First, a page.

By Tom Kando
Throughout its history, America has been the country of the future, a progressive and forward-looking country that planned ahead and had a vision. America was always gung-ho, always ready to go ahead, to show the world how to do it better, how to build it better.
The current high-speed train mess in California is a prototype of how far we have fallen as a people. While the governor and the legislature are still keeping the project (barely) alive, a majority of the public is now against it (aided and abetted by short-sighted opinion leaders like Sacramento Bee columnist Dan Walters).
I am not talking about the litigation morass into which the project is already falling, the conflicting interests, the poor planning, the inability to move forward, etc. I am talking about the fact that most people are basically opposed to the concept as a whole.
It’s cheap to rant and rave about “those damn politicians,” but here (as in many other cases), the real problem is ourselves, the public.
It seems that we, Americans, have lost our nerve. High-speed rail? Nah, too expensive. A waste of money.
Imagine if we had reacted the same way in the past?
When they were about to build the first transcontinental railroad (1863-1869), did people say, “What for? Why waste the money?”
When they started the land grant universities in the 19th century, did people react with the same negativity?
National Parks were created, starting with Yellowstone in 1872, and later, President Theodore Roosevelt was a major force behind this. Did people malign him and call him a socialist?
Did Americans feel that building the Panama Canal (primarily during the presidencies of Theodore Roosevelt and Taft in the early 20th century) was a waste?
Did they feel the same way in the 1930s, about the many vast public projects during President Franklin Roosevelt’s terms, the dozens of hydroelectric facilities of the Tennessee Valley Authority, Hoover Dam, the Golden Gate bridge and the Oakland Bay bridge?
What if a majority of Americans had rejected the entire New Deal, including Social Security?
...or the Manhattan Project to develop the atom bomb and win the war?
...or the Interstate Highway system, begun in 1956 under President Eisenhower’s watch?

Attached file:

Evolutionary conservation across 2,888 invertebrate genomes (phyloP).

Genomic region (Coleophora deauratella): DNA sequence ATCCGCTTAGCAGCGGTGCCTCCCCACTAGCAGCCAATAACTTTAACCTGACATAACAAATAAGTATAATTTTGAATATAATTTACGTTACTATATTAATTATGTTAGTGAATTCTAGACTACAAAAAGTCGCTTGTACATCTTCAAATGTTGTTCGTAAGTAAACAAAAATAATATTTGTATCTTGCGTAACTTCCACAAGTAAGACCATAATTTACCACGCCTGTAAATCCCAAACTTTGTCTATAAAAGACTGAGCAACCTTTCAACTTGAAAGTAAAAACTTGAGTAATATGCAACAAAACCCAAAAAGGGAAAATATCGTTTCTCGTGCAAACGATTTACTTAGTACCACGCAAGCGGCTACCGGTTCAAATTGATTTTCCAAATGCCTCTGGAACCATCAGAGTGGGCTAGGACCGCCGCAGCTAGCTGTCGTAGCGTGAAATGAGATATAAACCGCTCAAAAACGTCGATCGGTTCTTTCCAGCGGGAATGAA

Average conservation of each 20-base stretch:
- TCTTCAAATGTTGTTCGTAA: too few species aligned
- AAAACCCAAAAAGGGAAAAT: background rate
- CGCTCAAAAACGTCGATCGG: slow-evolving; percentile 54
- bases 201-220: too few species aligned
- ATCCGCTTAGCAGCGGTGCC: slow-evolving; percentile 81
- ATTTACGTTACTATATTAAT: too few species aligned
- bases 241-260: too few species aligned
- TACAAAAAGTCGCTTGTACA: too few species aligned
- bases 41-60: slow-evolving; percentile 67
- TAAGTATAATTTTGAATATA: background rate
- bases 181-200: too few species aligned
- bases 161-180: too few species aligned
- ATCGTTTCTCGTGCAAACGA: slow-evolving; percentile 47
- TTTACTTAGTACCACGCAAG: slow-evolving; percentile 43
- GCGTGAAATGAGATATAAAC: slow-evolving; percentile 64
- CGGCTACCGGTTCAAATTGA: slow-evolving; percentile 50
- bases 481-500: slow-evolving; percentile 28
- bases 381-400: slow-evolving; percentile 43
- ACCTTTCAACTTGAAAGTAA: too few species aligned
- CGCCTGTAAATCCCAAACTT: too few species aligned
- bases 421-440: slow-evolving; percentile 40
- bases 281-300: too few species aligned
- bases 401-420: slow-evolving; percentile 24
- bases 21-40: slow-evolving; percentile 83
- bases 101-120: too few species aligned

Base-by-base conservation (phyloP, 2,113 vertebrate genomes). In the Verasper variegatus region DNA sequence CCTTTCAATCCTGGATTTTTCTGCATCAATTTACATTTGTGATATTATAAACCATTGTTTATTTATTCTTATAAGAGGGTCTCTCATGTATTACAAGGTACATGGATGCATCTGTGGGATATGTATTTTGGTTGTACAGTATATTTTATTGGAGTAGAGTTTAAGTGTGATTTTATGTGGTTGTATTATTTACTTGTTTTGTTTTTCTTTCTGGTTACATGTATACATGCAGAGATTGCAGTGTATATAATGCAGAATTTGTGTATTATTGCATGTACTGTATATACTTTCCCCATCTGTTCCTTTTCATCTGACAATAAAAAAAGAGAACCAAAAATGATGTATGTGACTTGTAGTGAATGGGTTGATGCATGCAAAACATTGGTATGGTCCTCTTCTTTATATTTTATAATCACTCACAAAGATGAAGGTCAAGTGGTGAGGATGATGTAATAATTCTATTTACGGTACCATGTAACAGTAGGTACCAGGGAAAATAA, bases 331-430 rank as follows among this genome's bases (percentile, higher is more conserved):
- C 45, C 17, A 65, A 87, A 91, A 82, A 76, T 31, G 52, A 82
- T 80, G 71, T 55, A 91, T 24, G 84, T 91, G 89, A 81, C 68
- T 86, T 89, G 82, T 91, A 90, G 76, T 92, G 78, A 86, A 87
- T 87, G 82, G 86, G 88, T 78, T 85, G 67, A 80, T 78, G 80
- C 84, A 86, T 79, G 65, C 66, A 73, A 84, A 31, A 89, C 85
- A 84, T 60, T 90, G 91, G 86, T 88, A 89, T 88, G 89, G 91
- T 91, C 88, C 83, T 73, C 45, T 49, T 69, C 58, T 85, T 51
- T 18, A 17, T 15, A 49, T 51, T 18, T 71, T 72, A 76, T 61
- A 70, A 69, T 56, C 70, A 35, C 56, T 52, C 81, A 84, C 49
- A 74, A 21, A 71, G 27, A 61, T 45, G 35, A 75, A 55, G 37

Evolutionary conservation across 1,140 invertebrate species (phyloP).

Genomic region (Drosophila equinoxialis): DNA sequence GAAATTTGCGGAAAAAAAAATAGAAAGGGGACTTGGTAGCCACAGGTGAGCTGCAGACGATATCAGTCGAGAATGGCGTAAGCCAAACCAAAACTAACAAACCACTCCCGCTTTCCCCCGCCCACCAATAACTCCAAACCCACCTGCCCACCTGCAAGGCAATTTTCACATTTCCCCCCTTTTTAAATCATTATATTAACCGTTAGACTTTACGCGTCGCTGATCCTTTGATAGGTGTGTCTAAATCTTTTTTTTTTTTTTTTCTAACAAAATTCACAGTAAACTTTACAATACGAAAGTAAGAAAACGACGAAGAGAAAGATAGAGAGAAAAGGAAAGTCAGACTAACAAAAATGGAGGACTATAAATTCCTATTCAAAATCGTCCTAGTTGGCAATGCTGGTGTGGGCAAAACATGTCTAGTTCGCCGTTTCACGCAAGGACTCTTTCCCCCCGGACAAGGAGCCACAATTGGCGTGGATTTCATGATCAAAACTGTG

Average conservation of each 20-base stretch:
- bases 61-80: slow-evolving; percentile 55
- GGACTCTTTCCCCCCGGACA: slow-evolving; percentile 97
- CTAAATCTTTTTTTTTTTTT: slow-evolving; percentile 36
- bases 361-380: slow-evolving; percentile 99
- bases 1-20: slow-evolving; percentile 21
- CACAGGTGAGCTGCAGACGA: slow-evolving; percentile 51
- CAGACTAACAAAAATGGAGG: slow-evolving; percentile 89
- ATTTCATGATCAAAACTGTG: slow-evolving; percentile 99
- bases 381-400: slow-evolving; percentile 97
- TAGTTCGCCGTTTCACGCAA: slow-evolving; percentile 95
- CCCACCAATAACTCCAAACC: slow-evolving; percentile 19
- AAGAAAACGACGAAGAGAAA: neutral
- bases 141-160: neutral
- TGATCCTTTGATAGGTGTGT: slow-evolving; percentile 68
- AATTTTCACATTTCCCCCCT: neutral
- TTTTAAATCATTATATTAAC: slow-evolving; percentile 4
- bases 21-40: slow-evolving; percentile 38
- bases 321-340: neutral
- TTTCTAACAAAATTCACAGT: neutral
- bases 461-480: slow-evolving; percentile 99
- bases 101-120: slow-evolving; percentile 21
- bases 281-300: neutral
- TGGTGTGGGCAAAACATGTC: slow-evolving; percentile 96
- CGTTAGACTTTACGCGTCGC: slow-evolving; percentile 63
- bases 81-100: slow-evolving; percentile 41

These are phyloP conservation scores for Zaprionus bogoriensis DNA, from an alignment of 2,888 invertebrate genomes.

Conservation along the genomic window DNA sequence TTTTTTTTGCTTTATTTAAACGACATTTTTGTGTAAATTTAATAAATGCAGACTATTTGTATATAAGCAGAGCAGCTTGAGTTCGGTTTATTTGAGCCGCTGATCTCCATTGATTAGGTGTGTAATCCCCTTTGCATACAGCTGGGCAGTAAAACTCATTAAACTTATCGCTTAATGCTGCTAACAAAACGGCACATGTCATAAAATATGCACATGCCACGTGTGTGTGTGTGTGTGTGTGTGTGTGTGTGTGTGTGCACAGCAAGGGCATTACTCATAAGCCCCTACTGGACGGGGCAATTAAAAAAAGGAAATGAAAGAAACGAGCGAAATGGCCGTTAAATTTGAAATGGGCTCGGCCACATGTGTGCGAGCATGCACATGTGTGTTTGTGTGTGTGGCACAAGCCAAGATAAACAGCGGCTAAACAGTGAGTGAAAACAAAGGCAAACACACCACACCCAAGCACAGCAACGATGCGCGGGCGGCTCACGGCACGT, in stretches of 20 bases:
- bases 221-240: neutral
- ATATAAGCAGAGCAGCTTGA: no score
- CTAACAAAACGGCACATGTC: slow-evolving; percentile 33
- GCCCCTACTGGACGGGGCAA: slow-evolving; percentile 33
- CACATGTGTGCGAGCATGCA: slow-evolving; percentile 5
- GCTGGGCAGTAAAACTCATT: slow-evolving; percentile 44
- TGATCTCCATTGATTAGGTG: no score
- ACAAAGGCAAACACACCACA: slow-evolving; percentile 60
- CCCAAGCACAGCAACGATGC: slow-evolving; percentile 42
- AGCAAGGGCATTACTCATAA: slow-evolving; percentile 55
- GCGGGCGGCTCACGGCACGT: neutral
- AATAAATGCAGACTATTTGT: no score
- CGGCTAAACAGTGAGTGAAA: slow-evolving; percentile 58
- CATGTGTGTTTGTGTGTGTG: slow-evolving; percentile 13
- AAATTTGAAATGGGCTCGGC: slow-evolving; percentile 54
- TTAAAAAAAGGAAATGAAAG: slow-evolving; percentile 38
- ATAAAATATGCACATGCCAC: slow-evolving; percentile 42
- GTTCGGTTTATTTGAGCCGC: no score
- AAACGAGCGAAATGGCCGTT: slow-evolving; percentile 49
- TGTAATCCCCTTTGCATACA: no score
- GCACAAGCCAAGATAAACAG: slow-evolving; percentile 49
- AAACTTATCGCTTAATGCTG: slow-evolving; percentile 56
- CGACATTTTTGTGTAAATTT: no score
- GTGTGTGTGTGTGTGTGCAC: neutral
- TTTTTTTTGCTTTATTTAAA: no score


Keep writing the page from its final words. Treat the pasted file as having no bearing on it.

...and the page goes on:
...or President Kennedy’s Apollo Program in the 1960s, the moon landings and NASA?
What if Americans and the Supreme Court had voted down Medicare, when President Johnson introduced it in 1965?
America’s entire history has been the glorious partnership of the private and public sectors, as when the federal government assisted these vast projects with land grants, bonds and other resources.
Today, after the retirement of the space shuttle, America no longer has a space program. We rely on Russia to get to the space station. Meanwhile, China, Japan and the Europeans are launching rockets (Oh yes, we have some private companies trying their hand at it, too...)
Our infrastructure is beginning to resemble that of Third World countries. In my own neck of the woods, they have been retrofitting the Oakland Bay Bridge for 23 years (!) And it’s nowhere near done. You know how long it took to build the bridge? 3 years!
That’s what you get when you decide to become “Conservative.” The word’s meaning is clear: If you are conservative, it means that you want to stay in the past, not move into the future. It means that you oppose innovation. You oppose new and more efficient technologies (such as high-speed trains). You are a Luddite, like the folks who opposed new technology at the outset of the Industrial Revolution.
Bruce Maiman says it well, in a Sacramento Bee column on July 10: “ ”America used to build things...(but now) it seems that what we do best... is make excuses to justify not doing anything.”
And the excuses are always twofold: (1) We can’t afford it, and (2) it takes away our freedoms.
Both excuses are lame:
(1) We spend $5.3 billion a month in Afghanistan. The entire high-speed rail project in California would cost less than 11 more months of that idiotic war.
(2): This same old refrain is heard every time that society takes a step forward to improve the life of its citizens: Today’s arguments against Obamacare are identical to those made against Social Security before its introduction in 1935 and Medicare’s start in 1965: these programs were also said to be tools of government oppression, taking away our freedoms, blah blah. But within a few years, once those programs were up and running smoothly, 80% to 85% of the people came around to support them. This is exactly what will happen with Obamacare.
But the current widespread opposition to any farsighted projects and policies is a sure sign that Americans have stopped thinking about their future. Not good. leave comment here
Sunday, July 15, 2012
By Tom Kando